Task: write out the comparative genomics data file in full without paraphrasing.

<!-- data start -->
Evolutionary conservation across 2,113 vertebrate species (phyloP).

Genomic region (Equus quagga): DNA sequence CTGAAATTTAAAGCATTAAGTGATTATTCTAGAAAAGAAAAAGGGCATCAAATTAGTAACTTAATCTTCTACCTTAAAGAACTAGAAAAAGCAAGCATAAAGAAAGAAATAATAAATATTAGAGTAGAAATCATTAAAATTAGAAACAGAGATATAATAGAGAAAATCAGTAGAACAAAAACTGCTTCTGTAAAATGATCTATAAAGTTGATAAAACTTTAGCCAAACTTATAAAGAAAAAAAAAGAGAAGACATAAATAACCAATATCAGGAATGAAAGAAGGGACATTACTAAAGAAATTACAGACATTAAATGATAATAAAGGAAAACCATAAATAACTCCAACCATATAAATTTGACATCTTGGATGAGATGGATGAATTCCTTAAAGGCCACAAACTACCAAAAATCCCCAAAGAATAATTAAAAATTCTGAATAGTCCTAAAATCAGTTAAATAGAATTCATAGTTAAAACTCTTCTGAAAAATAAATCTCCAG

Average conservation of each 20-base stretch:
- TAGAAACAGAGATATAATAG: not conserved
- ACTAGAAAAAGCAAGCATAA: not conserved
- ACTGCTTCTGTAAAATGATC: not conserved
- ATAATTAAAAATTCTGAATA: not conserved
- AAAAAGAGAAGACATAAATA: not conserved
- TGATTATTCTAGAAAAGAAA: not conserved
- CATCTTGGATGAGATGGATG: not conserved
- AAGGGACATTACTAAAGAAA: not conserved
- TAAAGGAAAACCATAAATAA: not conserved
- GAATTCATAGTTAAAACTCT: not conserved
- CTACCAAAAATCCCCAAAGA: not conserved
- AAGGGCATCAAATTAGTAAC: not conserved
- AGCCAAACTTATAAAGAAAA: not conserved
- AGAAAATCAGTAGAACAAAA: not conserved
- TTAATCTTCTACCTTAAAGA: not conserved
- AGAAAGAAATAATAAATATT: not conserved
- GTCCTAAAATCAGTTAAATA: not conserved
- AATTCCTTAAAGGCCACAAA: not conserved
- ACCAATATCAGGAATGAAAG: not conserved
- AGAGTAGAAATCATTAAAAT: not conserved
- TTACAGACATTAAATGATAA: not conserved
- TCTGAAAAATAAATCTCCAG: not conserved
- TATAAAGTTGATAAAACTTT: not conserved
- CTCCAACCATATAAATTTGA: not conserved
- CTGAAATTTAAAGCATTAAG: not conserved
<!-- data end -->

Evolutionary conservation across 2,113 vertebrate species (phyloP).

Genomic region (Equus quagga): DNA sequence CTGAAATTTAAAGCATTAAGTGATTATTCTAGAAAAGAAAAAGGGCATCAAATTAGTAACTTAATCTTCTACCTTAAAGAACTAGAAAAAGCAAGCATAAAGAAAGAAATAATAAATATTAGAGTAGAAATCATTAAAATTAGAAACAGAGATATAATAGAGAAAATCAGTAGAACAAAAACTGCTTCTGTAAAATGATCTATAAAGTTGATAAAACTTTAGCCAAACTTATAAAGAAAAAAAAAGAGAAGACATAAATAACCAATATCAGGAATGAAAGAAGGGACATTACTAAAGAAATTACAGACATTAAATGATAATAAAGGAAAACCATAAATAACTCCAACCATATAAATTTGACATCTTGGATGAGATGGATGAATTCCTTAAAGGCCACAAACTACCAAAAATCCCCAAAGAATAATTAAAAATTCTGAATAGTCCTAAAATCAGTTAAATAGAATTCATAGTTAAAACTCTTCTGAAAAATAAATCTCCAG

Average conservation of each 20-base stretch:
- TAGAAACAGAGATATAATAG: not conserved
- ACTAGAAAAAGCAAGCATAA: not conserved
- ACTGCTTCTGTAAAATGATC: not conserved
- ATAATTAAAAATTCTGAATA: not conserved
- AAAAAGAGAAGACATAAATA: not conserved
- TGATTATTCTAGAAAAGAAA: not conserved
- CATCTTGGATGAGATGGATG: not conserved
- AAGGGACATTACTAAAGAAA: not conserved
- TAAAGGAAAACCATAAATAA: not conserved
- GAATTCATAGTTAAAACTCT: not conserved
- CTACCAAAAATCCCCAAAGA: not conserved
- AAGGGCATCAAATTAGTAAC: not conserved
- AGCCAAACTTATAAAGAAAA: not conserved
- AGAAAATCAGTAGAACAAAA: not conserved
- TTAATCTTCTACCTTAAAGA: not conserved
- AGAAAGAAATAATAAATATT: not conserved
- GTCCTAAAATCAGTTAAATA: not conserved
- AATTCCTTAAAGGCCACAAA: not conserved
- ACCAATATCAGGAATGAAAG: not conserved
- AGAGTAGAAATCATTAAAAT: not conserved
- TTACAGACATTAAATGATAA: not conserved
- TCTGAAAAATAAATCTCCAG: not conserved
- TATAAAGTTGATAAAACTTT: not conserved
- CTCCAACCATATAAATTTGA: not conserved
- CTGAAATTTAAAGCATTAAG: not conserved